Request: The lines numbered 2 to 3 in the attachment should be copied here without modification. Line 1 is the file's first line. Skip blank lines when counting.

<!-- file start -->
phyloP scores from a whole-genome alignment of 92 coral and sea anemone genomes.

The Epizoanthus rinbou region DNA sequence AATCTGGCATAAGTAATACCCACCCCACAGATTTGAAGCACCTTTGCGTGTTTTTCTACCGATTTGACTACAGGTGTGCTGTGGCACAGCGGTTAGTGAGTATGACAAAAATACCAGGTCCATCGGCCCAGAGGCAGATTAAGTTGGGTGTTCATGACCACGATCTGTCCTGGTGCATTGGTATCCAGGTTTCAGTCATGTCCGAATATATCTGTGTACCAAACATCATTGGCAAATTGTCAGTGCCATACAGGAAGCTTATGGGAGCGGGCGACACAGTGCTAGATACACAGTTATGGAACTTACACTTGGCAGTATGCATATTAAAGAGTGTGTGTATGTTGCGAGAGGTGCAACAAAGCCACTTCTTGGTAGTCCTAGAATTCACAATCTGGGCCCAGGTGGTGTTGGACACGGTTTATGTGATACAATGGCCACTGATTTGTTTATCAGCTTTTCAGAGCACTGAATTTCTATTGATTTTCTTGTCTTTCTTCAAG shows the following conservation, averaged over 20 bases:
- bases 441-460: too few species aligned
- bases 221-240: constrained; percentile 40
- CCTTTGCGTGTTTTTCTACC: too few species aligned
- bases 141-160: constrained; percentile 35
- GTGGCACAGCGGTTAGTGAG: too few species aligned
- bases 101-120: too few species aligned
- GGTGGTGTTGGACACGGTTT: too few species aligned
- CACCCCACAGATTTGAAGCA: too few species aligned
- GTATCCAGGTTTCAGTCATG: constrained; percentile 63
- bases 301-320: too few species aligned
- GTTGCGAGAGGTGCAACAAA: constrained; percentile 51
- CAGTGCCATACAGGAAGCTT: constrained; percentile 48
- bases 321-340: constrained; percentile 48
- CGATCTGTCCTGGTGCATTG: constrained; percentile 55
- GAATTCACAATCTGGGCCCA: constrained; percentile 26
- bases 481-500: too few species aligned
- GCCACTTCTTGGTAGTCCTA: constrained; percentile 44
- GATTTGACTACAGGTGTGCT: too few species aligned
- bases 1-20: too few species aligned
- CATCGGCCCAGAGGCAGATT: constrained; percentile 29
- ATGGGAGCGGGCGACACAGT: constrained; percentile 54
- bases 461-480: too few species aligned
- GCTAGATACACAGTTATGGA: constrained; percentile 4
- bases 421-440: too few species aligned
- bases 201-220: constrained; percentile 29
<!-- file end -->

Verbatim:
The Epizoanthus rinbou region DNA sequence AATCTGGCATAAGTAATACCCACCCCACAGATTTGAAGCACCTTTGCGTGTTTTTCTACCGATTTGACTACAGGTGTGCTGTGGCACAGCGGTTAGTGAGTATGACAAAAATACCAGGTCCATCGGCCCAGAGGCAGATTAAGTTGGGTGTTCATGACCACGATCTGTCCTGGTGCATTGGTATCCAGGTTTCAGTCATGTCCGAATATATCTGTGTACCAAACATCATTGGCAAATTGTCAGTGCCATACAGGAAGCTTATGGGAGCGGGCGACACAGTGCTAGATACACAGTTATGGAACTTACACTTGGCAGTATGCATATTAAAGAGTGTGTGTATGTTGCGAGAGGTGCAACAAAGCCACTTCTTGGTAGTCCTAGAATTCACAATCTGGGCCCAGGTGGTGTTGGACACGGTTTATGTGATACAATGGCCACTGATTTGTTTATCAGCTTTTCAGAGCACTGAATTTCTATTGATTTTCTTGTCTTTCTTCAAG shows the following conservation, averaged over 20 bases:
- bases 441-460: too few species aligned